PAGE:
This is Part 2 in our series, Movies Make Their Mark on Streetwear. Didn’t read Part 1? Check it out now….
The 1980’s ushered in a number of films that majorly influenced women’s street wear. Remember sweatbands and leg warmers, and off-the-shoulder sweatshirts (which, incidentally, have made a comeback as of late)? Then you may be shocked (or not) to know that the sexy, slouchy look was inspired by Jennifer Beals’s character in 1983’s “Flashdance,” an iconic role that was especially influential in making a generation of young women cut up their oversized sweatshirts in an attempt to look healthy and athletic.
Meanwhile, Madonna set a funkier, but no less iconic, trend with the fashions she sported in 1985’s “Desperately Seeking Susan.” The look consisted mainly of layering and studs on everything, but it’s worth breaking it down a little further. Black leggings, oversized tops and blazers, bold neon colors and lots of mesh – the clothing is a cinematic extension of the style associated with Madonna’s 1984 album, “Like a Virgin” but with a little more leather, a little less sequins and lace.
Men’s street wear also found inspiration during the 80’s. In fact, “The Breakfast Club,” has it almost completely covered. The film’s three male protagonists each represent a stereotype of the time, including their respective senses of fashion. Andrew (Emilio Estevez) is the jock, Brian (Anthony Michael Hall) is the geek, and Bender (Judd Nelson) is the rebel/”criminal.” Each one is appropriately dressed: Andrew wears a muscle vest, jeans and sneakers; whereas Brian wears a very plain shirt, chinos and plain sneakers (which today would be called “normcore”). Bender wears a biker jacket, plaid shirt, biker boots and earring. The film offered every American adolescent male a look to emulate.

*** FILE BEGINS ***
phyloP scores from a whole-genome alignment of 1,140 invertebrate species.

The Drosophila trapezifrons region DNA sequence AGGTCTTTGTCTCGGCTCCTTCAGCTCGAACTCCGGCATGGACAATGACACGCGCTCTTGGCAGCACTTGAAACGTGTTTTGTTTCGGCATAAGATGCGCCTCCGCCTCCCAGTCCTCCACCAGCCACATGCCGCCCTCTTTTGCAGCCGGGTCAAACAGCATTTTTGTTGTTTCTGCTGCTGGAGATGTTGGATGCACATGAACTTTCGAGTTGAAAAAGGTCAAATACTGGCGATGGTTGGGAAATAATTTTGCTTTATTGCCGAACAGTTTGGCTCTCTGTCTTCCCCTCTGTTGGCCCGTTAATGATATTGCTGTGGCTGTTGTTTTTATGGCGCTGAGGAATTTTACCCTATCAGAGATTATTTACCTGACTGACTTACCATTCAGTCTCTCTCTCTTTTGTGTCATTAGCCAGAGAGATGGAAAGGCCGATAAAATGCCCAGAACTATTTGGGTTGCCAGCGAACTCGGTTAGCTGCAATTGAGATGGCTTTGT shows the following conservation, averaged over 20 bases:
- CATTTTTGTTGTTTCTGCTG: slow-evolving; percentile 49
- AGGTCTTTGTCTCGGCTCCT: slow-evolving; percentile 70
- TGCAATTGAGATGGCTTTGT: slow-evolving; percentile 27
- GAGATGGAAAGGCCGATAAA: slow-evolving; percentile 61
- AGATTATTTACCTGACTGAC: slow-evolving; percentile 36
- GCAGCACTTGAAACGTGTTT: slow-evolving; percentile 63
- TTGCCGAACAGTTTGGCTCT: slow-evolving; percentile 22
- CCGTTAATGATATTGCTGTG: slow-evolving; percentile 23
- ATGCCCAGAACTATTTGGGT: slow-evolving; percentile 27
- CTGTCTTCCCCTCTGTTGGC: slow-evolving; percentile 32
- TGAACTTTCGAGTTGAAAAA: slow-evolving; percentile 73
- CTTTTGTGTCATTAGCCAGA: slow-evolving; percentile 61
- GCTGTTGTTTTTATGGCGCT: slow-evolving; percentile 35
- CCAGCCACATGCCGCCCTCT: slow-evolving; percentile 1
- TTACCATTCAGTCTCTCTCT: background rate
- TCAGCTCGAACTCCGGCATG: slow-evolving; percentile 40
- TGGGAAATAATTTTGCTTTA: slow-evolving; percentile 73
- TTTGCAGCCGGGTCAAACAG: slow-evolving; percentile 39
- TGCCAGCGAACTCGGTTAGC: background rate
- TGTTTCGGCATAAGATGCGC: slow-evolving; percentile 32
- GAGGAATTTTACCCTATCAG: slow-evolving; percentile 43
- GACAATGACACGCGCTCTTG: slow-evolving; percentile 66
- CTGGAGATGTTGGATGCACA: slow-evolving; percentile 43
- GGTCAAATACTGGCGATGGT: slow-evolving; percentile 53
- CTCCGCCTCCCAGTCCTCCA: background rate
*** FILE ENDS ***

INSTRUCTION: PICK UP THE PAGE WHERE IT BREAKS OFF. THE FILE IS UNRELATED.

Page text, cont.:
While most of these styles were somewhat transient, a few films gave us some permanent fashion gems.
- Tom Cruise might have been dancing around in his underwear, but he didn’t forget to accessorize. In “Risky Business” Cruise wore Ray-Ban Wayfarers and brought them back into mainstream fashion after their popularity had waned through the 70’s. This time they were here to stay.
- From “Business” to pleasure: we move to the West Coast where a very young Sean Penn starred as a laid-back, stoner, surfer dude in “Fast Times at Ridgemont High.” His checkered Vans became the stuff of legend — well, at least in streetwear circles. After the film’s release checkered Vans started flying off the shelves. The company had never intended to sell their shoes outside of California and suddenly had a national success on their hands. The rest, as they say, is history.
Next up: the influence of “White Men Can’t Jump”, “Do the Right Thing”, “Boyz in the Hood” on urban wear and street wear.